And he’s back again. As much as we love old Timbers, we were less than impressed with the first 20/20 Experience (or however we’re supposed to address it… 10/20 seems appropriate as both title and rating). It was essentially an over-long, bloated comeback, almost Oscar-baiting in its levels of lengthy self-indulgence. So we’re approaching part two with trepidation; not a good sign that they already have that dreadful cover in common, which we stand by deeming a Wachowski steampunk abortion.
It could have been a clever tactic all along: tear down expectations and hit us with something that resembles regular JT, so that we marvel at it in comparison. It seems to work from the off: Timberlake had hinted that the second part of his opus would be a smidgen darker, and Gimme What I Don’t Know is a brilliantly murky start. Of course, the lyrics are still Robin Thicke levels of cringe (“if you’re looking for your animal/ hop in my cage” – sure, pal), but it’s the instantly infectious, high-standard R&B that wouldn’t have been out of place on any of his earlier albums. Hell, we’re so ready to listen to this over and over again that we’re even willing to overlook those ‘Sex Panther’ animal noises in the background.
The next track, True Blood, comes across as saucy and debauched as its TV namesake (and this time we’ve got wolf-howls in the background. Beginning to think he’s having a laugh now). It’s not chart-busting material by any stretch, but it’s certainly spikier than the wet-lettuces from the last instalment. But just as JT begins to win us over, we realise that this track, this mediocre, ultimately forgettable part of the JT canon, has been on for NINE minutes. Nine. Jesus wept. Then he dried his tears and had time to weep some more.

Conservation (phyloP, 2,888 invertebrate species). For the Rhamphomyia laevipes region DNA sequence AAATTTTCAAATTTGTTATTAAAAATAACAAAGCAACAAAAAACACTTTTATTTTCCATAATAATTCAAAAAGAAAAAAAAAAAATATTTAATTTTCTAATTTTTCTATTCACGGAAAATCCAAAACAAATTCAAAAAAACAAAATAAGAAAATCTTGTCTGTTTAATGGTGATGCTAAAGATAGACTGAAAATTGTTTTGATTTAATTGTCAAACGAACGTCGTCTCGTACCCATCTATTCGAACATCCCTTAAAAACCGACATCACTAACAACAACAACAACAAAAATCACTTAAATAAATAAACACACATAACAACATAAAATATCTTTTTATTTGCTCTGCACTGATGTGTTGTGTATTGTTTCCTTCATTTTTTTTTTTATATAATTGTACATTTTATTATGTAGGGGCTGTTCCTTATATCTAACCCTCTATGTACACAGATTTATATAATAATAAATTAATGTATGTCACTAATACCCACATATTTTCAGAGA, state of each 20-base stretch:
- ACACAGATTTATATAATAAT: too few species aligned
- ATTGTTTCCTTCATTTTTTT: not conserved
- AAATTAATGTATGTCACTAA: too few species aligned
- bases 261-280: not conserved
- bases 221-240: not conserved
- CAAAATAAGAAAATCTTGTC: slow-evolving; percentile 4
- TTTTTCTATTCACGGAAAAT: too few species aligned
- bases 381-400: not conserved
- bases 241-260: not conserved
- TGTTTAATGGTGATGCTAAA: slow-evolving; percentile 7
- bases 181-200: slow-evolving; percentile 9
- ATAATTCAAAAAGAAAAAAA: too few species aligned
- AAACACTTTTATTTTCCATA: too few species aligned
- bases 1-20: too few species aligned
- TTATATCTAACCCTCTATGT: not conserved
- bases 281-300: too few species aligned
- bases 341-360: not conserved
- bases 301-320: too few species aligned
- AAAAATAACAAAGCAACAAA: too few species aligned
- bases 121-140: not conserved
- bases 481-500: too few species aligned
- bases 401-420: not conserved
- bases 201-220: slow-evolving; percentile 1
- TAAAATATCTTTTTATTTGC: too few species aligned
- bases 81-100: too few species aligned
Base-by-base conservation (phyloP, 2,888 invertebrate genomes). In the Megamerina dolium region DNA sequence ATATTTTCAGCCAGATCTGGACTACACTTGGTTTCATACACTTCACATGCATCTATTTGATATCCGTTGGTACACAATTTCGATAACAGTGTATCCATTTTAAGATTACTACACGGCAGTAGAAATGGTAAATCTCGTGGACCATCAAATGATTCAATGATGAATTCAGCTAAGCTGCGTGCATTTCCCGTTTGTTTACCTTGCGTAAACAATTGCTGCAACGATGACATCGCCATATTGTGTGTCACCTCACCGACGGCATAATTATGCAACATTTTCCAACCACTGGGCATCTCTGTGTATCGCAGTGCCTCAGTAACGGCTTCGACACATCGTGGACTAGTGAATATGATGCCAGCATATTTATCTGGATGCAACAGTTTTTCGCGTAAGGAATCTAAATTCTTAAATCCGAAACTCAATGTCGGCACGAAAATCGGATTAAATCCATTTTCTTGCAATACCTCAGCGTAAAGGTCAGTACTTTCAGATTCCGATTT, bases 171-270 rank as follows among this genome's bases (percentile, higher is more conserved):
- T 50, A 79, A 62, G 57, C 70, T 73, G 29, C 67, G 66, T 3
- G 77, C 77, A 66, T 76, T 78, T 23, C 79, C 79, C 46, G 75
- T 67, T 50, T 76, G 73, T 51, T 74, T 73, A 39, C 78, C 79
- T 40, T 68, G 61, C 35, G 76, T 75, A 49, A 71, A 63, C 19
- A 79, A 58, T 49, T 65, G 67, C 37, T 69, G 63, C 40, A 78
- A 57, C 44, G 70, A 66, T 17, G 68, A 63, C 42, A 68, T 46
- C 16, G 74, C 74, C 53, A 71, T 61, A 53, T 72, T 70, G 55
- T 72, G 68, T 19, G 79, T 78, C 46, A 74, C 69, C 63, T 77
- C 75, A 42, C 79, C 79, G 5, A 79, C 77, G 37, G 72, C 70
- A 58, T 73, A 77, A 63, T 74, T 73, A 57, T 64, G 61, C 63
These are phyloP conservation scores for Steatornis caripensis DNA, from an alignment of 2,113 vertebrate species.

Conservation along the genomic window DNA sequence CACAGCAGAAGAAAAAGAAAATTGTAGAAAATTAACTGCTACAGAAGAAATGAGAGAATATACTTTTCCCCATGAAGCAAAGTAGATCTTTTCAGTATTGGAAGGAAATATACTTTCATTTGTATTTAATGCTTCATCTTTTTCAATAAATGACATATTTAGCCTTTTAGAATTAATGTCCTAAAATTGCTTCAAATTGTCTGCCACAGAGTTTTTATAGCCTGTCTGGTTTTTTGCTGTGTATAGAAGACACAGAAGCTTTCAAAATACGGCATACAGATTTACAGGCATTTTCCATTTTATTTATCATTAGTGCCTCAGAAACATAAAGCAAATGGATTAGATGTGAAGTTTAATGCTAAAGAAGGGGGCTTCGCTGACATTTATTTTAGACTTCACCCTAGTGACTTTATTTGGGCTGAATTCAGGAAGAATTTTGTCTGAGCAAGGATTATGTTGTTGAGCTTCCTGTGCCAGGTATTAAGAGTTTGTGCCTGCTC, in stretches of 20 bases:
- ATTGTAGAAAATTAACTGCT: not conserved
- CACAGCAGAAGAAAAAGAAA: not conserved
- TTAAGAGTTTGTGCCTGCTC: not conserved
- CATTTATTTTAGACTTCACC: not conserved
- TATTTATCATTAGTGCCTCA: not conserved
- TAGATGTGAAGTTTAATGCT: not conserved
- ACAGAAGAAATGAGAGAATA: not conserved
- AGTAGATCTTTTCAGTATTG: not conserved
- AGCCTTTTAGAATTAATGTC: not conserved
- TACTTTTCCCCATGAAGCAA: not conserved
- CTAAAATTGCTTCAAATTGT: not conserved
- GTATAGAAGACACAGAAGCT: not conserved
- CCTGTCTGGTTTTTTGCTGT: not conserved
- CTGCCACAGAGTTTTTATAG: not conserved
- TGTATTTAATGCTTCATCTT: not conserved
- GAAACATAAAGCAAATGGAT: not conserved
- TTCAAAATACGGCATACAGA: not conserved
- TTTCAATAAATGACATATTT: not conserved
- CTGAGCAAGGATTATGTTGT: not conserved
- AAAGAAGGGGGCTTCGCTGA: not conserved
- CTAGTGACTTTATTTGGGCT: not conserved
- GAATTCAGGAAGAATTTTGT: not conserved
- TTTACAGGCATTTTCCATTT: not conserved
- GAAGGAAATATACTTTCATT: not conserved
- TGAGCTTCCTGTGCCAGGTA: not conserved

Unfortunately, it’s the dull portent for the next section. Besides baiting the legion of rainbow-waving Liza fundamentalists, there’s very little good Cabaret does in the world. A low-level aspirant B-side at best, it’s easier skipped than endured. Lead single TKO brings the momentum back somewhat, but dragging on for seven minutes makes it less like its title, more like a prolonged dull punch to the head.
Take Back the Night is a small glimmer of hope of vintage JT, but the Jay Z-aided Murder feels like just that. You Got It On is an unsuccessful attempt at capturing puppy love, and you can think of your own pun regarding the cacophony of Amnesia. If there’s one small respite, it’s the Joe Cocker-swagger of Drink You Away, full of organ-blaring, electric guitar pomp and Tennessee soul. It’s a side of JT we haven’t yet seen, and it’s certainly one we could have more of… especially as there’s no sign of another Let the Groove Get In. Christ, that was good.
By the time the album limps to a close with the N*SYNC-worthy Not A Bad Thing (which, in itself, is actually a bad thing), we’ve realised where we’re at with Justin Timberlake: we don’t blame you. Not entirely, anyway. You’ve been away for a while, things have changed, and maybe what once seemed fresh and relevant isn’t so much any more. Even as a whole, the 20/20 Experience just doesn’t work; pushing boundaries doesn’t mean pushing the barriers of acceptable song duration, and embracing R&B/soul doesn’t mean an entire generation of men need to become whimpering, flaccid Romeos with lines that would make Keith Lemon cringe. We said it the last time and we’ll say it again: hindsight is indeed a wonderful thing, but our 20/20 experience says spare us the indulgence next time, pet.